Today, scores of Ghanaians will converge on the forecourt of the State House to bid farewell to Major Maxwell Adam Mahama, the heroic soldier who was clubbed to death by some miscreants of Denkyira Obuasi while he still held on to his gun — a lethal weapon that could have taken the lives of his assailants.
It is unimaginable that a soldier with a gun could die in the hands of civilians holding clubs and other missiles. The narrative sounds a bit bizarre but tells a story of a soldier with a human heart who, even when his life was at risk, still believed in reasoning with a mob that was determined to visit injustice on him.
So it has come to pass that Major Mahama died in the service of Mother Ghana. But his death has taught us many lessons, including the need for legal and policing reforms and a change in the people’s own attitude to the rule of law.
Since returning to democratic governance in 1993, Ghanaians have not lost the opportunity to tout the country as the beacon of democracy and the rule of law on the African continent. Unfortunately, we have ignored practices that will help these democratic principles to thrive and endure.
Just step out of your house and you are faced with acts of indiscipline in every facet of human endeavour. Drivers on the roads are indisciplined and they hurl unprintable words at other road users who try to call them to order.
At the workplace, workers refuse to abide by ethics; some idle, gossip, work lotto, get to work late and are the first to take their bags and head for the office bus/bus stations. This group of workers are the loudest in their establishments and always demand pay rise from their managements.
In the communities, especially the cities, public places earmarked for schools, roads, markets and hospitals have been taken over by unscrupulous and influential people, some of whom take front seats in our churches and mosques. Even the so-called men of God are involved in all kinds of unpatriotic and criminal activities, while others, including politicians, flaunt their wealth stolen from the public purse.
Our drains are silted, while our water bodies are polluted, with human activities creating environmental challenges and floods with the least rainfall.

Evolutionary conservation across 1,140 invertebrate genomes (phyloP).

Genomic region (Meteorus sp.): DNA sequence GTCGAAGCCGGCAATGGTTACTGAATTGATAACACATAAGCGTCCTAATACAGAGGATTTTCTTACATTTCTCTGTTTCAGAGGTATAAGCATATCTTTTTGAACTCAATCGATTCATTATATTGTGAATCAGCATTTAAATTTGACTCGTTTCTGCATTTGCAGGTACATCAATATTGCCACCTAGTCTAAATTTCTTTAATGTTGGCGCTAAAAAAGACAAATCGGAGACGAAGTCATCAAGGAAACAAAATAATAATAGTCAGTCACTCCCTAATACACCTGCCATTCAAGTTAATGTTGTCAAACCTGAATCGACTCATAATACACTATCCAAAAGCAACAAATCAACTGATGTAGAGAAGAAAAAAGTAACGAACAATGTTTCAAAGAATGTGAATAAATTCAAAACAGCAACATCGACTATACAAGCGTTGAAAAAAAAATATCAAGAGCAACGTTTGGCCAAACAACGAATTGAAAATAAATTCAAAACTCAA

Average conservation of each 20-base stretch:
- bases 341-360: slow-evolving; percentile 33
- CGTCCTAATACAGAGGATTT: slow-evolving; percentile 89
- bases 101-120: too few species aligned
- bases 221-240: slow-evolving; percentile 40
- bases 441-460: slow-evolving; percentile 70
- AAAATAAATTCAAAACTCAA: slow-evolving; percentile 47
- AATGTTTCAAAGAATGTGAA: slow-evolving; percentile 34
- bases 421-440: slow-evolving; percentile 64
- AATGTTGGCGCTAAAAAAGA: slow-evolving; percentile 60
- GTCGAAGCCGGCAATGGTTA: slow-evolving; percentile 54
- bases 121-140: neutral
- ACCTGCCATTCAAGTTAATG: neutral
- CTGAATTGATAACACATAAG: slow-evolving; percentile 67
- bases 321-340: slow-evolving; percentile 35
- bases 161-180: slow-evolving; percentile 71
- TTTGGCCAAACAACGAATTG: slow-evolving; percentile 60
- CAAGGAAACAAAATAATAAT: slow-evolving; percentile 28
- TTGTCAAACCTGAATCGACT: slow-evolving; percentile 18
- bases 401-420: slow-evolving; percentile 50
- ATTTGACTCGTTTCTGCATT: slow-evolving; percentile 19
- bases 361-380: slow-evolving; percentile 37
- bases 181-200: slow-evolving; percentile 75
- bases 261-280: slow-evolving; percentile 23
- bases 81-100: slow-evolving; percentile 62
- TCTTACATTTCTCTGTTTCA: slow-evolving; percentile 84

Lately, mining has assumed the path of illegality, with all manner of characters, including foreigners, mostly Chinese, destroying our water bodies and the environment.
Is it surprising that young Major Mahama had to sacrifice his life fighting this menace called galamsey which, as a nation, we have acquiesced to all these years? We have looked on for more than a decade while these galamsey operators carried out their illegal activities with impunity, sometimes with the connivance of politicians, chiefs and members of the security agencies.
Not too long ago, it was unthinkable that galamsey operations could be brought to order because the operators had become so powerful as a result of the support they received from influential people in society.
The Daily Graphic knows that it is not going to be easy for the wife and the children of Major Mahama to survive these harsh economic conditions, but knowing the character of the Ghanaian to help in times of need, the men and women of goodwill in our society will certainly help the family to stand on their feet.
Once again, we appeal to all well-meaning Ghanaians to support efforts to build an endowment fund that Major Mahama’s children can live on until the day that they can stand on their feet to fend for themselves.
We particularly call on Ghanaians to put a halt to impunity in our land as a lasting legacy to the memory of Major Mahama.